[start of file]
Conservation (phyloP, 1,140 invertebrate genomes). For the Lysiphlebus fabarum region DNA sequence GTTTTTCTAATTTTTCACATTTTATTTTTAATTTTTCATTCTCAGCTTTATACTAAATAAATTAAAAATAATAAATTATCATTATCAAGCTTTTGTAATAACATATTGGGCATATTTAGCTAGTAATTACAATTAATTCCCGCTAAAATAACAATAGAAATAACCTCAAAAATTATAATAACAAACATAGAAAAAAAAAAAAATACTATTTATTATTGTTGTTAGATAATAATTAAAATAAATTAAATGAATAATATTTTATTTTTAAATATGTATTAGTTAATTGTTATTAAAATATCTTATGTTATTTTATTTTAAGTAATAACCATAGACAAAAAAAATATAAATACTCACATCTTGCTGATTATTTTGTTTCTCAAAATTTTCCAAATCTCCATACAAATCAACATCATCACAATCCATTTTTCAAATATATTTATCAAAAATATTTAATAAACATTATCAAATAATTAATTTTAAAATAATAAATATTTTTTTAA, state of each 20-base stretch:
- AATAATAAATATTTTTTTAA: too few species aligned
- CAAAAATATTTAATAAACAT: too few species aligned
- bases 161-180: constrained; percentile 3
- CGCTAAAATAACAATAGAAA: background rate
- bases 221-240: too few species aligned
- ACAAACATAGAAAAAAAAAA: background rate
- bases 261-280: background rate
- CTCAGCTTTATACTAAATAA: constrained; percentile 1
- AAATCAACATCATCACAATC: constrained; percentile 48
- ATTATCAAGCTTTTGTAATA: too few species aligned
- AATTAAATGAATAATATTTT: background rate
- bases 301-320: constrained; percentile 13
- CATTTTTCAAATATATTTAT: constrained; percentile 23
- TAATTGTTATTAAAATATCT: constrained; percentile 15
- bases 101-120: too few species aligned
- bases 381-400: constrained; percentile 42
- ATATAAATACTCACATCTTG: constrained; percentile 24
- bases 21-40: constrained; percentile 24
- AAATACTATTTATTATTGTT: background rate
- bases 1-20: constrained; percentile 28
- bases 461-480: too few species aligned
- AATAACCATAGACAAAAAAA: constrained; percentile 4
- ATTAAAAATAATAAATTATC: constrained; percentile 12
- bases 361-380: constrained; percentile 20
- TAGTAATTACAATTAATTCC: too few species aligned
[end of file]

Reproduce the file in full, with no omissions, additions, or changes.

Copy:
Conservation (phyloP, 1,140 invertebrate genomes). For the Lysiphlebus fabarum region DNA sequence GTTTTTCTAATTTTTCACATTTTATTTTTAATTTTTCATTCTCAGCTTTATACTAAATAAATTAAAAATAATAAATTATCATTATCAAGCTTTTGTAATAACATATTGGGCATATTTAGCTAGTAATTACAATTAATTCCCGCTAAAATAACAATAGAAATAACCTCAAAAATTATAATAACAAACATAGAAAAAAAAAAAAATACTATTTATTATTGTTGTTAGATAATAATTAAAATAAATTAAATGAATAATATTTTATTTTTAAATATGTATTAGTTAATTGTTATTAAAATATCTTATGTTATTTTATTTTAAGTAATAACCATAGACAAAAAAAATATAAATACTCACATCTTGCTGATTATTTTGTTTCTCAAAATTTTCCAAATCTCCATACAAATCAACATCATCACAATCCATTTTTCAAATATATTTATCAAAAATATTTAATAAACATTATCAAATAATTAATTTTAAAATAATAAATATTTTTTTAA, state of each 20-base stretch:
- AATAATAAATATTTTTTTAA: too few species aligned
- CAAAAATATTTAATAAACAT: too few species aligned
- bases 161-180: constrained; percentile 3
- CGCTAAAATAACAATAGAAA: background rate
- bases 221-240: too few species aligned
- ACAAACATAGAAAAAAAAAA: background rate
- bases 261-280: background rate
- CTCAGCTTTATACTAAATAA: constrained; percentile 1
- AAATCAACATCATCACAATC: constrained; percentile 48
- ATTATCAAGCTTTTGTAATA: too few species aligned
- AATTAAATGAATAATATTTT: background rate
- bases 301-320: constrained; percentile 13
- CATTTTTCAAATATATTTAT: constrained; percentile 23
- TAATTGTTATTAAAATATCT: constrained; percentile 15
- bases 101-120: too few species aligned
- bases 381-400: constrained; percentile 42
- ATATAAATACTCACATCTTG: constrained; percentile 24
- bases 21-40: constrained; percentile 24
- AAATACTATTTATTATTGTT: background rate
- bases 1-20: constrained; percentile 28
- bases 461-480: too few species aligned
- AATAACCATAGACAAAAAAA: constrained; percentile 4
- ATTAAAAATAATAAATTATC: constrained; percentile 12
- bases 361-380: constrained; percentile 20
- TAGTAATTACAATTAATTCC: too few species aligned